Bryan C. Semaan
Bryan utilizes his training from human-computer interaction, computer supported cooperative work, and social computing, to examine the role of Information and Communication Technologies in enabling resilience amongst people immersed in challenging contexts (e.g. people’s experiences with racism and stereotyping, LGBTQ+ people “coming out”, and refugees integrating into new sociocultural contexts). Resilience is defined as how people bounce back from threat or vulnerability. He seeks out contexts where he can explore the relationship between technology and resilience and that allow him to better understand how people actively use ICTs in the production of resilience. He especially focuses on those contexts where people might be unable to generate resilience with ICTs, or where the present design of ICTs and other social systems can produce additional threat or vulnerability in people’s lives (e.g. algorithms, facial recognition software, governance, and social media). His approach to this work is sociotechnical—he explores the complex relationship between ICT and the social world comprised of human and non-human (e.g. algorithms and chat bots) entities. Drawing on critical approaches (e.g. postcolonial and decolonization theories, critical race, and feminist science), he seeks to understand, critique, and create ethical, moral, just and equitable sociotechnical systems.
Much of his early scholarship focused on how people draw on ICTs to build resilience during environmental disasters and human-induced emergencies. He has also examined resilience in transitional contexts, such as when people are moving from one life stage or condition to another (e.g. becoming a parent). His current and planned future work focuses on how the evocation of resilience is an everyday experience for people who are systemically marginalized across physical and digital environments; people who are pushed to the boundaries of society based on various intersections of their identity, such as race, class, gender, or sexual orientation.
Like many in HCI, the goal of his empirical, conceptual, and design work is to advance ICTs for the social good. To realize this goal, he employs a sociotechnical approach whereby he explores the complex relationship between ICTs and human behavior by drawing on various social science theories and methods. Specifically, to think about the micro and macro relationships between technology and resilience, and to push for more inclusive and value-sensitive ICT design, his research draws and expands upon theories from various disciplines, such as Science and Technology Studies, Feminist STS, Organizational Sciences, Psychology, Trauma and Counseling, Political Science, and more. He integrates qualitative (e.g. ethnography), quantitative (e.g. experiments and surveys), and computational analyses (e.g. NLP, machine learning, and data visualization techniques) to understand the activities of populations immersed in challenging contexts. He also employs participatory and speculative design approaches to uncover complex social processes and effects, and to identify and pursue technology design opportunities which empower and/or improve the lives of people.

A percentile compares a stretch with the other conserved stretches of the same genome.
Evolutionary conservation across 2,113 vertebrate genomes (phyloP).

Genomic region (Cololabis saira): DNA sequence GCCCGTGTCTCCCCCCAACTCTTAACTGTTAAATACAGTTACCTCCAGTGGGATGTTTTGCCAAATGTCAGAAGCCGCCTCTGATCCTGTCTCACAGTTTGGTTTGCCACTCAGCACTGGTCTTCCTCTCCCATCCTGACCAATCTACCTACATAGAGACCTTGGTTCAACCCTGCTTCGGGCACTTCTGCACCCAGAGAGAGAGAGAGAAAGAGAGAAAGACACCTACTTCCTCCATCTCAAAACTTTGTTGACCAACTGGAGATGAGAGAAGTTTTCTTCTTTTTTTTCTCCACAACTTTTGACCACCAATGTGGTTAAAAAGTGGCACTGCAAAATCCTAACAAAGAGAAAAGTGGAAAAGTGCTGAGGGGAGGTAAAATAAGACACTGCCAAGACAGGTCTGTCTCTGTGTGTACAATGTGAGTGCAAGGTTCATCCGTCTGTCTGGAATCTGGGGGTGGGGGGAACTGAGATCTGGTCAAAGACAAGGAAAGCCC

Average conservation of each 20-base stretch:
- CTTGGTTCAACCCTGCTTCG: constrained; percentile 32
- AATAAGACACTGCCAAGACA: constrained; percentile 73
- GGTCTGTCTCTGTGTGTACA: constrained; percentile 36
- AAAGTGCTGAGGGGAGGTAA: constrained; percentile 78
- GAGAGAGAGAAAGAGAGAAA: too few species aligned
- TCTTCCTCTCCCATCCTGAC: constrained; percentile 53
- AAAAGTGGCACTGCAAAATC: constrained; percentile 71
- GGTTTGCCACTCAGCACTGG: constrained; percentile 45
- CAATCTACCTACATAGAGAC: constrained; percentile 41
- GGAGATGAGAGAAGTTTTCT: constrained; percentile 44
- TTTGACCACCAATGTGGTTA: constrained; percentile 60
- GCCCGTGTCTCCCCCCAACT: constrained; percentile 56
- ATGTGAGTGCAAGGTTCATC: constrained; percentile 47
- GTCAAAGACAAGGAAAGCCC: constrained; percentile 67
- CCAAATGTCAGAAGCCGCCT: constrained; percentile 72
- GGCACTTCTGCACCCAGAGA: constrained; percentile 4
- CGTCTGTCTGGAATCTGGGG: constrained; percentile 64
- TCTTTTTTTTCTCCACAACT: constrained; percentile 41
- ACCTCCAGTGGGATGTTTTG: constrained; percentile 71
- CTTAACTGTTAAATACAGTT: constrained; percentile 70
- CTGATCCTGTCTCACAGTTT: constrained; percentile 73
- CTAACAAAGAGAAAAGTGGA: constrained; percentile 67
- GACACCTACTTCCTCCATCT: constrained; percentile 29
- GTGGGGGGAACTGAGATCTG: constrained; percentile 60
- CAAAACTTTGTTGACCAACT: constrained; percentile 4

Before coming to CU Boulder, Bryan was an Associate Professor in the School of Information Studies at Syracuse University. He was also a postdoctoral scholar in the Department of Information and Computer Sciences at the University of Hawaii at Manoa. He obtained his Ph.D. from the Donald Bren School of Information and Computer Science at the University of California, Irvine, where he also received his B.S. and M.S. in Information and Computer Science.
- 10 February 2022: Paper accepted to CHI 2022 with Dipto Das (PhD student at CU Boulder)!
- 27 November 2021: Paper accepted to CSCW 2022 with Qunfang Wu (PhD student at Syracuse University), Lulu Williams (PhD student at the University of Michigan) and Ellen Simpson (PhD student at CU Boulder)!
- 15 November 2021: A paper with Dipto Das (PhD student at CU Boulder) received an R&R at CHI 2022!
- 15 October 2021: CSCW 2021 paper with Dipto Das (PhD student at CU Boulder) and Carsten Østerlund (Faculty at Syracuse University) got an honorable mention for best paper award and a recognition for diversity and inclusion! Another CSCW 2021 paper with Isabel Munoz (PhD Student at Syracuse University) and Josh Introne (Faculty at Syracuse University) received a recognition for diversity and inclusion!
- 10 September, 2021: Paper accepted to GROUP 2022 with Ellen Simpson (PhD Student at CU Boulder) and Andrew Hamann (MS Student UC Irvine)
- 22 August, 2021: Paper accepted to CSCW 2021 with Dipto Das (PhD Student at CU Boulder) and Carsten Oesterlund (Faculty at Syracuse University)
- 22 August, 2021: Paper accepted to CSCW 2021 with Josh Introne (Faculty at Syracuse University) and Isabel Munoz (PhD Student at Syracuse University)
- 16 August, 2021: Officially started my journey in Colorado! Am also serving as the Associate Chair of Graduate Studies.
- 24 April, 2021: Will be joining the Department of Information Science at the University of Colorado Boulder in August 2021